Iraq's political arabesque calls for fancy footworkWASHINGTON I have long believed that any American general or senior diplomat who wants to work in Iraq should have to pass a test. It would be a very simple test. It would consist of only one question: "Do you think the shortest distance between two points is a straight line?"
If you answered "Yes," you would not be allowed to work in Iraq. You could go to South Korea, Japan or Germany - but not Iraq. Only those who understand that in the Middle East the shortest distance between two points is never a straight line should be allowed to carry out U.S. policy there.
What I worry about most right now - after a week in the Gulf region - is that we have entered a really complex, arabesque phase in Iraq. It requires enormous understanding of the complexities of Iraqi and Arab politics and the ability to produce outcomes not by the traditional, straightforward U.S. approach, but by the more subtle, bazaar-oriented politics in that part of the world.
For instance, with the elections in Iraq only six weeks away, and Iran actively using its influence and money to push its candidates, one thing is perfectly clear: The Bush neoconservatives desperately need an Iraqi neo-Baath.
By that I mean they need to find a political framework that will advance the interests of the pro-Baath Sunni Arab nationalists in Iraq, but do it with a more progressive, pluralistic outlook than the old Baath Party of Saddam Hussein.
This is what America should be most focused on right now in Iraq - not the bogeyman of Iranian influence. There is no way to prevent Iranian influence in Iraq. Iran is next door, and it has myriad economic and cultural links with Iraqi Shiites. Moreover, while the Iraqi Shiites are certain to emerge with the most seats in the new Iraqi Parliament, and while some are pro-Iranian, the majority of Iraqi Shiites have no intention of being ruled from Tehran. The Iraqi Shiites are Arabs, not Persians, and they are aware of their Arabness. Any Iraqi leader who is depicted or presents himself as the cat's-paw of Tehran will face a backlash.
The best way to reduce Iran's influence, and to prevent civil war, is to ensure as much Sunni participation in the election as possible, so that when the new Iraqi Constitution is written, the more secular Iraqi Kurds and Sunnis will balance the more religious-oriented Shiites. If there is not enough Sunni participation, the elections, rather than defusing civil strife in Iraq, will increase it, because all the spoils will go to the Shiites and Kurds, and the Sunnis will feel even more excluded.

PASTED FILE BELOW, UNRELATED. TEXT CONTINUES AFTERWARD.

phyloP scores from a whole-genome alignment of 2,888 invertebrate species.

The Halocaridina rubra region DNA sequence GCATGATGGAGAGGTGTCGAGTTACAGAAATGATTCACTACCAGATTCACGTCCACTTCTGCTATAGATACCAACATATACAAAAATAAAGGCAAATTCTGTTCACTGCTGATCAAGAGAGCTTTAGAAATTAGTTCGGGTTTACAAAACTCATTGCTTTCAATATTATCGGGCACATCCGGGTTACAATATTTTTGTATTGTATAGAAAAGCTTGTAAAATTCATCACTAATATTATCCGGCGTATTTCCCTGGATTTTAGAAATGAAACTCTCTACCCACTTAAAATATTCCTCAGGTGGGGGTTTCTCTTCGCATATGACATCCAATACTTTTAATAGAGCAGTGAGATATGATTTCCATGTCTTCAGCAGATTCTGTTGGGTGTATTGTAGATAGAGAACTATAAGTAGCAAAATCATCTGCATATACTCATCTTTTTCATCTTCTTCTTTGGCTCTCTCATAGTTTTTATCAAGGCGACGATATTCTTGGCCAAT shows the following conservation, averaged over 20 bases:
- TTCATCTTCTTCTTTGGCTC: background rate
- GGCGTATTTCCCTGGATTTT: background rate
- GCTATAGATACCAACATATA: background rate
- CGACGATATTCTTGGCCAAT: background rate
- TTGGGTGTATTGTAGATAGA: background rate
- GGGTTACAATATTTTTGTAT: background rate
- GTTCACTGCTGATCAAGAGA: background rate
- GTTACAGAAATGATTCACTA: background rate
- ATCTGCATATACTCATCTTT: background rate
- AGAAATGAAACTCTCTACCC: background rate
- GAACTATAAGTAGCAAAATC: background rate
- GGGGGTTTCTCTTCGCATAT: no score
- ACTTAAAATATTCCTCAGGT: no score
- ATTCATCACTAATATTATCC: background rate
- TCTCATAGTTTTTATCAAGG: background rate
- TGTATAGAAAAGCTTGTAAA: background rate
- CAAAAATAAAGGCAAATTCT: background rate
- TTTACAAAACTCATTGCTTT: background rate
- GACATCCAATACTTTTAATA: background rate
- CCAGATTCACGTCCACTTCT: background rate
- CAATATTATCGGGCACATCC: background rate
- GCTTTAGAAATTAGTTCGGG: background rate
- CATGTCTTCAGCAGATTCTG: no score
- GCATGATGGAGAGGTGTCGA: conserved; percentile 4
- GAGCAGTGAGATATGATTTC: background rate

For all these reasons, the Bush team should be working with Jordan, Egypt, Saudi Arabia, the Gulf Arab states and even Syria to use all their contacts with Iraqi Sunnis to embolden them to take part in the elections - and to make sure they have bags of money to get out the vote, particularly among the Sunni tribes. It is imperative the Sunnis be brought in, even if some have to be bought.
Unfortunately, America's Arab friends "are doing nothing" right now, a senior Iraqi minister told me. The Americans need to be more demanding of their Arab friends, he said. While many Arab leaders are appalled at the idea of Shiites ruling an Arab state in the otherwise Sunni-dominated Arab world, they also know that a civil war in Iraq would lead to terrible instability at a time when all these Arab regimes understand they have to start reforming.
Yes, the U.S. invasion of Iraq made America some new enemies, but it also has triggered a huge debate about reform in the Arab world, said Ammar Abdulhamid, who helps run DarEmar, a pro-reform nongovernment organization in Syria. "For some people it forced the reform issue, because they said, 'Let's change ourselves before the Americans change us,"' Abdulhamid noted. Some Arab liberals want to use the U.S. presence to pressure their governments to go ahead with reform. Some regimes are feeling very vulnerable and believe the only way to stave off the Americans is to be seen as working on reforms. But one way or another, "the Iraqi issue is forcing the issue of reform on everyone, and in some ways it is independent of what actually happens in Iraq," Abdulhamid said.
A sophisticated U.S. approach that uses both sticks and carrots with Syria, Iran and America's Arab allies could still shape a decent election in Iraq, but America has to get into gear right now, and be smart. Does this administration have anyone who knows how to play this game? Attention: Iraq is having an election. Elections are rare in this part of the world, so when they happen, everyone in the neighborhood tries to vote. America needs to make sure its friends do as well.